following this technique a sample of 40 officers, 80 supervisors and 280 workers were collected, equally from Public and Private sector organizations. 1.1.2 Determinants of job satisfaction: The following are the main factors of job satisfaction: 1. Job satisfaction is closely related to the aptitude of the employees. 2. Democratic leadership style enhances the job satisfaction 3. Workers with high moral will be loyal to the organization. 4. Job perspective affects job satisfaction considerably. 5. Interpersonal relationship affects job satisfaction proportionately. 6. Facilities provided by the organization enhance the job satisfaction proportionately. 7. Job satisfaction relates to good working condition also. 8. Economic rewards play a significant role in influencing job satisfaction. 9. Job satisfaction is directly and indirectly related to the organizational culture & climate 1.1.3 Pre service training: A step towards job satisfaction: Pre service training is instruction which takes place before a person begins a job or task. 1.1.4 Benefit: Here is a benefit of pre service training The trainees can take all the time they need to focus on their learning without having other responsibilities 1.1.5 Drawbacks: Here is a disadvantage of pre service training: There are no immediate real-life situations for trainees to practice the skills they learned Pre service training moulds the employees in a required direction and fills the gap between the present skill level and the required skill level. The employer is spending a lot of financial and other resources on the training of an employees to achieve the organizational goals.. A general question was posed to the respondents regarding Pre service training facility given to the employee by the employer, and their satisfaction thereof. To what extent they are satisfied with the Pre service training facility, various responses made by the respondents in this regards are enumerated below:1. Not Available, 2. Available, 3. Reasonable, 4. Good, 5. Excellent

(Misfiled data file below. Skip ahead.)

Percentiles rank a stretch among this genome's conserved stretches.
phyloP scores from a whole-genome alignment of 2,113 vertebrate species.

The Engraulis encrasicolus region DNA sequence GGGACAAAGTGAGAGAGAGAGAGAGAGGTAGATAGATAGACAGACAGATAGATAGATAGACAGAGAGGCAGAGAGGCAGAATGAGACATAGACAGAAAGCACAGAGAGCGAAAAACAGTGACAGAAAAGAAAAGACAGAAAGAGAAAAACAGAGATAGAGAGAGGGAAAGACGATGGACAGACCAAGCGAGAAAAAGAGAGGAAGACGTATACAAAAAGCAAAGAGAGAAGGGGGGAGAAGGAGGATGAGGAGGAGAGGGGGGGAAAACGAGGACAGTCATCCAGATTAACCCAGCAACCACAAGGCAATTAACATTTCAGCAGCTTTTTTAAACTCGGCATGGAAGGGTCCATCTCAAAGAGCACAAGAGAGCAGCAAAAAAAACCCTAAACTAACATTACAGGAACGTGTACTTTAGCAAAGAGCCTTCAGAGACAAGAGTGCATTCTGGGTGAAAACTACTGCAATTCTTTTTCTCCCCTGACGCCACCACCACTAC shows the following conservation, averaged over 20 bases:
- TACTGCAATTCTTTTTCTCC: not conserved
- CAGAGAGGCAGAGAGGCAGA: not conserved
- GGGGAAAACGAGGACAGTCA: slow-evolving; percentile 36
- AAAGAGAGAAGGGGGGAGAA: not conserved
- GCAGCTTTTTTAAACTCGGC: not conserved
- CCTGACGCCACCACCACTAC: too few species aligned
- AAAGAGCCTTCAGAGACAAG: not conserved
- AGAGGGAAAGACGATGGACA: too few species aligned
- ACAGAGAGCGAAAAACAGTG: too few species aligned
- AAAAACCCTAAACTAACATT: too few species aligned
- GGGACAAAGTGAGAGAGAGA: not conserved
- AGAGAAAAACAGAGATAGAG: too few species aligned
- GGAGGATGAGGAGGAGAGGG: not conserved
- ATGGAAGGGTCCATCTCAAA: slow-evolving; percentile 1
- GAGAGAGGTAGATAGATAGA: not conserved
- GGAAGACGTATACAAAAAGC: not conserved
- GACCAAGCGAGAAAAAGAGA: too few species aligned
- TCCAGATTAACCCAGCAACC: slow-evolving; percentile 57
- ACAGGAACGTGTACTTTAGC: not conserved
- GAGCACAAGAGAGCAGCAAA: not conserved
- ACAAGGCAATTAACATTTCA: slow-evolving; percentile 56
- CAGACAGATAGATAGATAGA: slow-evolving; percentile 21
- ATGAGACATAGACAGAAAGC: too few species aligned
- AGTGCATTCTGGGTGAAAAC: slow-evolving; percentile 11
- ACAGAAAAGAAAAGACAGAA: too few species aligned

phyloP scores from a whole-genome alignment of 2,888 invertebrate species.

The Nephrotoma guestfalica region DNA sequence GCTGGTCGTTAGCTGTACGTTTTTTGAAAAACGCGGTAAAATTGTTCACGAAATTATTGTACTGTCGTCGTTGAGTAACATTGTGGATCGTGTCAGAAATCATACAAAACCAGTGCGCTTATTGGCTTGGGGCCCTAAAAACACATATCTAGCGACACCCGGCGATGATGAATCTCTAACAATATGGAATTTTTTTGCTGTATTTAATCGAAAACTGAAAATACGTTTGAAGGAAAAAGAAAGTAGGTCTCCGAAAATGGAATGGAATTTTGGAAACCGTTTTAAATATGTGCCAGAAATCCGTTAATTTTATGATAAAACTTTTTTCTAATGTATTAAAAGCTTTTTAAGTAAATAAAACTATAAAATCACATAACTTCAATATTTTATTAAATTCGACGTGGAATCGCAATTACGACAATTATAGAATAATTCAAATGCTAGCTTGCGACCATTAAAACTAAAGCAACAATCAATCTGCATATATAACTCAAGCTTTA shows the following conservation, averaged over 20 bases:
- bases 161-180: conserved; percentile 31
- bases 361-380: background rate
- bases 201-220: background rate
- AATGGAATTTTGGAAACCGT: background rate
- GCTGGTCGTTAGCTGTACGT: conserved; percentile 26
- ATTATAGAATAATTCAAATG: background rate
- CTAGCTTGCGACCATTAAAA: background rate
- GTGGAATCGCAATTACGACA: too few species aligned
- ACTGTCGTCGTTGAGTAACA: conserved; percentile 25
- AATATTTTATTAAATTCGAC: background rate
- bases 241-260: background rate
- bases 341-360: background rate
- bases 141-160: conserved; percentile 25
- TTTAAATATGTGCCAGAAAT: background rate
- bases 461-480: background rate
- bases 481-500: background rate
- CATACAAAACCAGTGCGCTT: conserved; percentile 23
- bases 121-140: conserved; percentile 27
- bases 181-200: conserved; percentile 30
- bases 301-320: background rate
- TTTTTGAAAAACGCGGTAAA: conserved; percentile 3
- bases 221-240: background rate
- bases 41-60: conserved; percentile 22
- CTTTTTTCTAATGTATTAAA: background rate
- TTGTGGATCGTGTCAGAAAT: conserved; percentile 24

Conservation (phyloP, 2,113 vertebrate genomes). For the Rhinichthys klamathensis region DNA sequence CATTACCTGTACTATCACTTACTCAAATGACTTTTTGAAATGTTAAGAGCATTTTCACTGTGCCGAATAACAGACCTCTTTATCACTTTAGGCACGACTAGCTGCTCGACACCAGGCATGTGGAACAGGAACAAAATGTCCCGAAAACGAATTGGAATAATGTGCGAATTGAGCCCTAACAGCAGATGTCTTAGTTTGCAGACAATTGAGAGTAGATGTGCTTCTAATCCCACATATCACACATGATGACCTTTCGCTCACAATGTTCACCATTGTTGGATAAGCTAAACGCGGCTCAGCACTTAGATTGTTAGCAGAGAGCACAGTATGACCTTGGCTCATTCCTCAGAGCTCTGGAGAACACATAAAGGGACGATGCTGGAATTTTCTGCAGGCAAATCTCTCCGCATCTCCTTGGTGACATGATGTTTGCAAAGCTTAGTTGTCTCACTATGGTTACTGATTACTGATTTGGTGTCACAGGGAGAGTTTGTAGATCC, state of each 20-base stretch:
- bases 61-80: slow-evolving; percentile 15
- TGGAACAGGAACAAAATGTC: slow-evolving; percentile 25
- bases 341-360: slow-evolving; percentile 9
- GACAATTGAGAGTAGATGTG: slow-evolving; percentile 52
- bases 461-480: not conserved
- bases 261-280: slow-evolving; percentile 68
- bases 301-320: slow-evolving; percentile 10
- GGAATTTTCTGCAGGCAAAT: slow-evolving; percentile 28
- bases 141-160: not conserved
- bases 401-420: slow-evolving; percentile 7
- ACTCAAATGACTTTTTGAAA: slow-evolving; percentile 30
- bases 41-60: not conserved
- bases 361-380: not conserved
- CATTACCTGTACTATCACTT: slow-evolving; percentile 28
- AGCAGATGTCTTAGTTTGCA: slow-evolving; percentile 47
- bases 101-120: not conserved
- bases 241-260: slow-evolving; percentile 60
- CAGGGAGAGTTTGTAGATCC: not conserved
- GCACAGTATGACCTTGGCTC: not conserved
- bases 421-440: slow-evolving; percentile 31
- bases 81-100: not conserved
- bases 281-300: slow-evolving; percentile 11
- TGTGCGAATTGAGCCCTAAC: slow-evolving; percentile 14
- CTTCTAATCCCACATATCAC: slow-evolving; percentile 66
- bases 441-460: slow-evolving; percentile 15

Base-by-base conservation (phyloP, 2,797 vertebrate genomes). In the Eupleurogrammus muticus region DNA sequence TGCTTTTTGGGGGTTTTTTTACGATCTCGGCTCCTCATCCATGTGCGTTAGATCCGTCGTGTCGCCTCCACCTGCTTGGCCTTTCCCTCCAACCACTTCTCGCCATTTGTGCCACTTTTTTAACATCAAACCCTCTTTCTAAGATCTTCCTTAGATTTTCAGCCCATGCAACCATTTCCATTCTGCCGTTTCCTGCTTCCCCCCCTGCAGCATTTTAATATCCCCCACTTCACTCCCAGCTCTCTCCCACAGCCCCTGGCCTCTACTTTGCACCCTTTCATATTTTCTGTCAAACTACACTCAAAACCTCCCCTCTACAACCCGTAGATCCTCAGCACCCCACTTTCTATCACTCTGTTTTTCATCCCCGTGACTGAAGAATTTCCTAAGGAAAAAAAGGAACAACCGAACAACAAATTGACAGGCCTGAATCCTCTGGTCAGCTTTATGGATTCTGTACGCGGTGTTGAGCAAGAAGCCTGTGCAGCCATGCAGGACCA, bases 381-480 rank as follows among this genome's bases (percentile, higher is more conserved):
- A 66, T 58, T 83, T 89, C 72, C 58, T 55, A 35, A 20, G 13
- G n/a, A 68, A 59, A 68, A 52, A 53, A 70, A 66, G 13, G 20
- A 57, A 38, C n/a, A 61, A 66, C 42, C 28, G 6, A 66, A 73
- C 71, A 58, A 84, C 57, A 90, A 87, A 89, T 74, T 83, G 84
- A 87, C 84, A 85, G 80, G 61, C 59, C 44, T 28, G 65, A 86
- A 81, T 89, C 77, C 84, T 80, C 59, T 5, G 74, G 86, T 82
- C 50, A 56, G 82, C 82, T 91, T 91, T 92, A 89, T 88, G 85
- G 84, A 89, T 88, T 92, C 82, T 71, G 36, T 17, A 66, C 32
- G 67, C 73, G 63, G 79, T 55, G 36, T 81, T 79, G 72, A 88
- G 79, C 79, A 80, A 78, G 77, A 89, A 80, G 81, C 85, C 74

1.1.6 Satisfaction With Respect To Pre-Service Training of Public Sector Employees: Insert table 1 There is only 1 officers out of 20 officers of public sector employees, which form 5 percent of their respective sample, who have given their satisfaction rating as the 1 out of 5. There are 4 officers out of 20 officers of public sector employees, which forms 20 percent of their respective sample, who have given their satisfaction rating as the 2 out of 4. There are 2 officers out of 20 officers of public sector employees, which forms 10 percent of their respective sample, who have given their satisfaction rating as the 3 out of 5. There are 3 officers out of 20 officers of public sector employees, which constitutes 15 percent of their respective sample, who have given their satisfaction rating as 4 out of 5. There are 10 officer out of 20 in the sample and which forms 50 percent of their sample, who are satisfied to the highest level and given the satisfaction grading of 5 out of 5, who are fully satisfied with the attitude with respect to their job requirement. There are 2 supervisors out of 40 supervisors of public sector employees, which form 5 percent of their respective sample, who have given their satisfaction rating as the lowest, which is 1 out of 5. There are 4 supervisors out of 40 supervisors of public sector employees, which forms 10 percent of their respective sample, who have given their satisfaction rating as low as 2 out of 5. There are 6 supervisors out of 40 supervisors of public sector employees, which forms 15 percent r respective sample, who have given their medium satisfaction rating as 3 out of 5. There are 18 supervisors out of 40 supervisors of public sector employees, which form 45 percent of their respective sample, who are satisfied to a higher level and given the satisfaction grading of 4 out of 5. There are 10 supervisors out of 40 supervisors of public sector employees in this sample, which forms 25 percent of their respective sample, who are satisfied to the highest level and given the satisfaction grading of 5 out of 5, this implies that 25 percent of supervisors of public sector employees are completely satisfied with respect to their job requirement. There are 12 workers out of 140 workers of public sector employees, which form 8.57 percent of their respective sample, who have given their satisfaction rating as the lowest, which is 1 out of 5. There are 18 workers out of 140 workers of public sector employees, which form 12.86 percent of their respective sample, who have given their satisfaction rating as low as 2 out of 5. There are 30 workers out of 140 workers of public sector employees, which form 21.43 percent of their respective sample, who have given their medium satisfaction rating as 3 out of 5. There are 56 workers out of 140 workers of public sector employees, which form 40 percent of their respective sample, who are satisfied to a higher level and given the satisfaction grading of 4 out of 5. There are 24 workers out of 140 workers of public sector employees, which forms 17.14 percent of their respective sample, who are satisfied to the highest level and given the satisfaction grading of 5 out of 5, this implies that 17.14 percent of workers of public